Bay Ridge cops shine in the spotlight at awards night

Ten 68th Precinct cops were singled out for their performance at an awards night organized by the precinct and State Senator Marty Golden.

These awards, said precinct commanding officer Captain Joseph Hayward, were, “not about crime-fighting but about saving lives,” during the event held on Tuesday, September 6 at the station house, 333 65th Street.

One duo – Police Officers Spencer Craven and Ali Ahmed – helped deliver a baby at 68th Street and Eighth Avenue on Sunday, August 14.

The pair, said Hayward, responded “expeditiously” to a 911 call of “a woman having a baby on the public sidewalk. The ambulance was unable to respond,” and the two officers, he continued, “swept the mom and baby into the police car and to the hospital.”

“It’s the greatest gift you can give, bringing someone into the world,” note Golden, in praising the officers.

Mom Fei Zhang, her husband Feng and baby Johnny were on hand to thank Craven and Ahmed. “Your quick and professional response helped deliver baby Johnny to our family,” they said in a statement that was read out by Hayward. “We will forever be grateful for your heroic act.”

In addition, eight police officers were honored for having successfully administered Narcan to four people who had overdosed on drugs in separate incidents.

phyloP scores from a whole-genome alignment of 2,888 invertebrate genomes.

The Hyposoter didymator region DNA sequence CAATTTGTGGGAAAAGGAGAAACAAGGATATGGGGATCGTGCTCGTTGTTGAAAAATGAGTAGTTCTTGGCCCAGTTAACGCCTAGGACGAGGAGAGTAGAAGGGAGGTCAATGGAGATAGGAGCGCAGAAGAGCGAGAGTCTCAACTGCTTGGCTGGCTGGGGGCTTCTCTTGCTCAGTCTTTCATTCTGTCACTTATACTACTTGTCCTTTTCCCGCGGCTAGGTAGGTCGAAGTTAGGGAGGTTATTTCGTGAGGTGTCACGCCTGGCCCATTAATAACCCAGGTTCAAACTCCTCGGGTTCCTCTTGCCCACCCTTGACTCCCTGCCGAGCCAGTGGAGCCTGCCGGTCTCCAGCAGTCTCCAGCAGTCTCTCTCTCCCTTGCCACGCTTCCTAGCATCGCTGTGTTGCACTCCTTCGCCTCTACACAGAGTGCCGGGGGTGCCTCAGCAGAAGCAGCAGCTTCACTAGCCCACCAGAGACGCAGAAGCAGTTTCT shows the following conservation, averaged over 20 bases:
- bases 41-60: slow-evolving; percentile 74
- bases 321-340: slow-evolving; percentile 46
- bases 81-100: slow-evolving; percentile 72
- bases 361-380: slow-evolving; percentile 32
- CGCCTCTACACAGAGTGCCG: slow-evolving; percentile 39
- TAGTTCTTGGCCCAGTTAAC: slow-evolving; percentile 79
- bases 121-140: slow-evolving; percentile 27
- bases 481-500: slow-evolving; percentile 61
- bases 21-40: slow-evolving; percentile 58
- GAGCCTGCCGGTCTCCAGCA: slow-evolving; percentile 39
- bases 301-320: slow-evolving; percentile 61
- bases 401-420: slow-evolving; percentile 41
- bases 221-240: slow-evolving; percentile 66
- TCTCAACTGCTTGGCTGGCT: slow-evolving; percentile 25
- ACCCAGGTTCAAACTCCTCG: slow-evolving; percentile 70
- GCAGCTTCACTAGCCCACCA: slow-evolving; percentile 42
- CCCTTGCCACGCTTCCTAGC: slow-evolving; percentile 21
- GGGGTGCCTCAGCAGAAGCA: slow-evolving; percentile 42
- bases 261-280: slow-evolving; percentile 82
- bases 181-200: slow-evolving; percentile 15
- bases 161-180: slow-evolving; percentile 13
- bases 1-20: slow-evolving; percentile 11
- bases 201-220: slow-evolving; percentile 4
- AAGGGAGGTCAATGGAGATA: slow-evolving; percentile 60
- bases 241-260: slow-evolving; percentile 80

The teams of Police Officers Juan Guzman and Mikeljan Agolli, Brendan Bradley and Joseph Varrone, David Hudgens and Anthony Gaglione and Joseph Power and Daniel Boyle “Responded quickly,” said Hayward, and upon determining that they were dealing with individuals who had OD’d, “successfully administered the antidote and saved four lives.”

While many of the officers being honored are young, noted Golden, and haven’t previously been recognized, “This is where they started, doing the right thing for people in our community, helping those in need.”

Another group poised to do right is the Lemonade Coalition, a group of local students who have made a name for themselves raising money for good causes. They, “our future community leaders,” as they were called by Hayward, were on hand at the precinct to take an oath, he said, “To say no to drugs and to help the Police Department by educating other children and other adolescents to take the same pledge.”

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